So You Think You Married The Wrong Person?

Did you simply marry the wrong person?

What a question!  I wonder how many reading this think that it is true?  The thing is, it probably isn’t true unless there are some serious issues in your relationships like abuse or addictions that prevent the possibility of having a real connection with each other.  Most of the time, I think we marry some-one who is close to being the right person. No-one will ever be perfect. Alain De Botton says that seeking perfection will end in loneliness.

Alain De Botton

The fact is, that we tend to go into a marriage expecting it to be perfect, to be exactly what we expected it to be. The truth is something very different, as the joining of two people in marriage inevitably results in us encountering areas of disappointment, particularly as we move out of the romantic stage, and into the reality of living together as husband and wife.

Imago therapy talks about this point of the relationship as entering the ‘power struggle’. This is a place where all the things you found attractive in the beginning suddenly seem somewhat irritating.

The power struggle is a place of competition and conflict. The good news is that it is completely normal. However, couples often do not know what to do in this stage of the relationship and very often they give up, thinking ‘I simply married the wrong person’ and they sadly move from there to divorce. If you can push through it, you will end up experiencing the joys of a really mature and sustainable love.

Alain de Botton tells us about the mistakes we make when choosing a partner. He says that the way we love as adults sits on top of our early childhood experiences. Most of us are unconscious of this influence on our relationships and our expectations of our relationships. Inevitably we choose a partner that we connect with one of our primary caregivers in childhood, in short– we marry what is familiar. In an extreme example, we often find sexually abused women will inadvertently be attracted to partners who are of the same nature.

In fact, it may well be that it is in recognising this familiarity, that a spark is lit and an unconscious connection is made, which kicks off the romantic stage in a relationship.  It is something that is hard to fathom, why would we want to repeat the injustices of our past? Well that is just how we are as human beings.  If we knew better from the start we would be able to manage our relationship conflicts much more effectively.

Now here is something interesting. Our brains have things called mirror neurons.  These neurons mirror the emotional world of our partners. They determine how we react to each other, whether we see risk or attraction. These neurons are what makes us recognise familiarity in others and this kicks off the stage of romantic love.  Mirror neurons work in tandem with other brain centres and release adrenaline, oxytocin and dopamine into our systems. Adrenaline and dopamine are chemicals that bring about excitation in our nervous systems.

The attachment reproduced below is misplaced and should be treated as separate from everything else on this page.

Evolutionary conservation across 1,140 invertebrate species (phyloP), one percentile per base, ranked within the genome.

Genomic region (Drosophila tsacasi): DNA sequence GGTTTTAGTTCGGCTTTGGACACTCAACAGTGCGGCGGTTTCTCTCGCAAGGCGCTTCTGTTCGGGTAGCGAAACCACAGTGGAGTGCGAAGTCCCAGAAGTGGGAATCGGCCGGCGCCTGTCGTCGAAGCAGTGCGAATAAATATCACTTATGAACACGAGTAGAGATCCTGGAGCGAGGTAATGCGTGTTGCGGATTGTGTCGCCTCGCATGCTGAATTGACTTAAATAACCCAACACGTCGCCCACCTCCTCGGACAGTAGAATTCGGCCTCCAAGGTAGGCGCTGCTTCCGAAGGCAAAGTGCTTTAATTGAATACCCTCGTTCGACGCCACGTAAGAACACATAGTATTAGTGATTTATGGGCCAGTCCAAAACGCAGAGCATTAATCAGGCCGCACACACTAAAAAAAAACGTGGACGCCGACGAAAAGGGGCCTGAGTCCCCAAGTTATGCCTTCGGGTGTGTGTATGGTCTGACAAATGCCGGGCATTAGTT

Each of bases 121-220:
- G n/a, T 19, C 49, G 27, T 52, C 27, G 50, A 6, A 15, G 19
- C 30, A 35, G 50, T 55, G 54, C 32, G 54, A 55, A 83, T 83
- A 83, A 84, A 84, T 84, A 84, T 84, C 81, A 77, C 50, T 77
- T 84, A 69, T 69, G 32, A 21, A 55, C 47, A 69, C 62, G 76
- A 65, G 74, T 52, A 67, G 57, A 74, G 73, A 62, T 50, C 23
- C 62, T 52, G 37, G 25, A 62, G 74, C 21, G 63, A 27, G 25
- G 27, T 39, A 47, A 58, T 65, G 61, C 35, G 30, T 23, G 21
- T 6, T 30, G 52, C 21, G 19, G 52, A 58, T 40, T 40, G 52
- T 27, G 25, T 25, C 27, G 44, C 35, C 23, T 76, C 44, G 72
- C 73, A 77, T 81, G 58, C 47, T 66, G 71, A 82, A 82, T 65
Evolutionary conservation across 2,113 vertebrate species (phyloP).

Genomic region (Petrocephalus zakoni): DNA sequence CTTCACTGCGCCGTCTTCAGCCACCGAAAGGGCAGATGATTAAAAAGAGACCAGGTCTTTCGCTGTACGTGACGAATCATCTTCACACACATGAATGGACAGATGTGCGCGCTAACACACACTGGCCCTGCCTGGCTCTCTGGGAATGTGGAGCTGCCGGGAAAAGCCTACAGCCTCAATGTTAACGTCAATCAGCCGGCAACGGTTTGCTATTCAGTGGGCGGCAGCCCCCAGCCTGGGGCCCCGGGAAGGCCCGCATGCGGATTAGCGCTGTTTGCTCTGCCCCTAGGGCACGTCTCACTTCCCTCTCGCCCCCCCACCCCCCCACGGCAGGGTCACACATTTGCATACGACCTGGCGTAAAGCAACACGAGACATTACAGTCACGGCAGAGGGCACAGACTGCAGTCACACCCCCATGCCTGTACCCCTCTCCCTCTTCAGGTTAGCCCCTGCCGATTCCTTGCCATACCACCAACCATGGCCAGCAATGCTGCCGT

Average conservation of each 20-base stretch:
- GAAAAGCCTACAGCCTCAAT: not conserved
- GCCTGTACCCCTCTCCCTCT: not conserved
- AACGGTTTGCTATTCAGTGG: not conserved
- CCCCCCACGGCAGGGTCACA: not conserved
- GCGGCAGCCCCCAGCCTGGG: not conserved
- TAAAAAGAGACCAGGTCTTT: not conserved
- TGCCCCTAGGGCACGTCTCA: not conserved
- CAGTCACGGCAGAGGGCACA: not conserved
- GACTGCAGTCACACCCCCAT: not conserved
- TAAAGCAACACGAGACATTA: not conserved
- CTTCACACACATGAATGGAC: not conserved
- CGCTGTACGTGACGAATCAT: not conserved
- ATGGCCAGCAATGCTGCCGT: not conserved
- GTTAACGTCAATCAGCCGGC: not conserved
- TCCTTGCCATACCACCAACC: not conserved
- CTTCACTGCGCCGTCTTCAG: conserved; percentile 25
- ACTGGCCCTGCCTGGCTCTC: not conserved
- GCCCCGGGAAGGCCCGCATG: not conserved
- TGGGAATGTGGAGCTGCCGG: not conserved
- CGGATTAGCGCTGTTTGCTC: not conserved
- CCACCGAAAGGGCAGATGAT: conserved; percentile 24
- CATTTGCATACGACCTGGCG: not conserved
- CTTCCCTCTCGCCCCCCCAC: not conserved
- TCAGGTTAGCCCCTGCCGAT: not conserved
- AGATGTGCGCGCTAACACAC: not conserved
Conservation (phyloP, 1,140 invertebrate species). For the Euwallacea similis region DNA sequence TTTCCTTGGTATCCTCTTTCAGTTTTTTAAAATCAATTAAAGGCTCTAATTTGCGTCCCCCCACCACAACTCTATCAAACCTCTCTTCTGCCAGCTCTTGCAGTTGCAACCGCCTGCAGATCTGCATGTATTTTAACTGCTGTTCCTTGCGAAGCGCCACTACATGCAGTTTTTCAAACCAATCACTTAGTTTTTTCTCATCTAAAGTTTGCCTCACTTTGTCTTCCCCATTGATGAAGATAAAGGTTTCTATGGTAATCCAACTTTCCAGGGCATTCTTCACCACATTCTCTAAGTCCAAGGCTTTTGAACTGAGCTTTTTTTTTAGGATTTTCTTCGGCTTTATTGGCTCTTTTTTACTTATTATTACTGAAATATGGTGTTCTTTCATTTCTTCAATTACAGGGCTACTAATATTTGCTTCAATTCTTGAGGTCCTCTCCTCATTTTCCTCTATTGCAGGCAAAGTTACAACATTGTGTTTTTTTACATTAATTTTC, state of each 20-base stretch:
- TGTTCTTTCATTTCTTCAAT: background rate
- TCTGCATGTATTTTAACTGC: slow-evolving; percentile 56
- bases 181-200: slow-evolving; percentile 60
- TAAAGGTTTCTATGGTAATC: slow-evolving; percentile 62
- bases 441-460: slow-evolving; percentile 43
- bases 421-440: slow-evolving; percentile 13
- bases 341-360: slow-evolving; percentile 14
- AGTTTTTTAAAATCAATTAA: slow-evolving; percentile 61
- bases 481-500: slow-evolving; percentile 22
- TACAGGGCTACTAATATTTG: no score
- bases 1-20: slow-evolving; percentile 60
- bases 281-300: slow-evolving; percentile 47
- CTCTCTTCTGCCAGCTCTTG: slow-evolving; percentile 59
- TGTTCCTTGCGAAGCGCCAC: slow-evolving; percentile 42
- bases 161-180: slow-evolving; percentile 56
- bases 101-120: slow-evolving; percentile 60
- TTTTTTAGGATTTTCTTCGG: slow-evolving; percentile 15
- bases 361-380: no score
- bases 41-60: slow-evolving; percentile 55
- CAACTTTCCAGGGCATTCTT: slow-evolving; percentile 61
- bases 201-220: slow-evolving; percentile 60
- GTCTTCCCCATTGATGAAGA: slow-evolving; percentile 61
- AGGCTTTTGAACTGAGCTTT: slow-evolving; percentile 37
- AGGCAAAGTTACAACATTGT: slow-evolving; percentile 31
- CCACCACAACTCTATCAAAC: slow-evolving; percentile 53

Oxytocin is known to many as the chemical of love because of the feelings of euphoria that it brings about. So your first reaction to your partner was more than likely the correct one. You have simply passed the romantic love stage and moved into the power struggle, which is a place rich with potential for growth. You just need to commit to doing the work.

De Botton argues that we need to reach a stage of psychological and emotional maturity where we realise that to love and hate a person at the same time, is entirely possible. He gives us a definition of what I will refer to for simplicity’s sake as real, mature love :

Love is charitable and benevolent responses to interpreting some-one’s unreasonable reactions. (Paraphrasing by the author)

In other words, the expectation of perfection and wanting things your way all the time, are unrealistic and unsustainable. Mature love is sacrificial – it says - ’let me understand you and feel compassion and empathy for the things that have made you behave in this way’. It is not one sided, it is reciprocal, it is how couples should respond to each other.  Despite what we have probably been taught, compromise in a relationship is noble, it is the work of love (de Botton). Working through the power struggle, will bring your relationship to a point where you can experience this kind of sustainable, mature love.

In conclusion, have you really married the wrong person or would you encounter these same difficulties in a relationship with some-one else? The reality that yes, you probably would. Marriage is a journey of discovery, fraught with challenges, but it is worth working for.

Source :

Alain De Botton. ‘Why You Will Marry The Wrong Person’.  YouTube.

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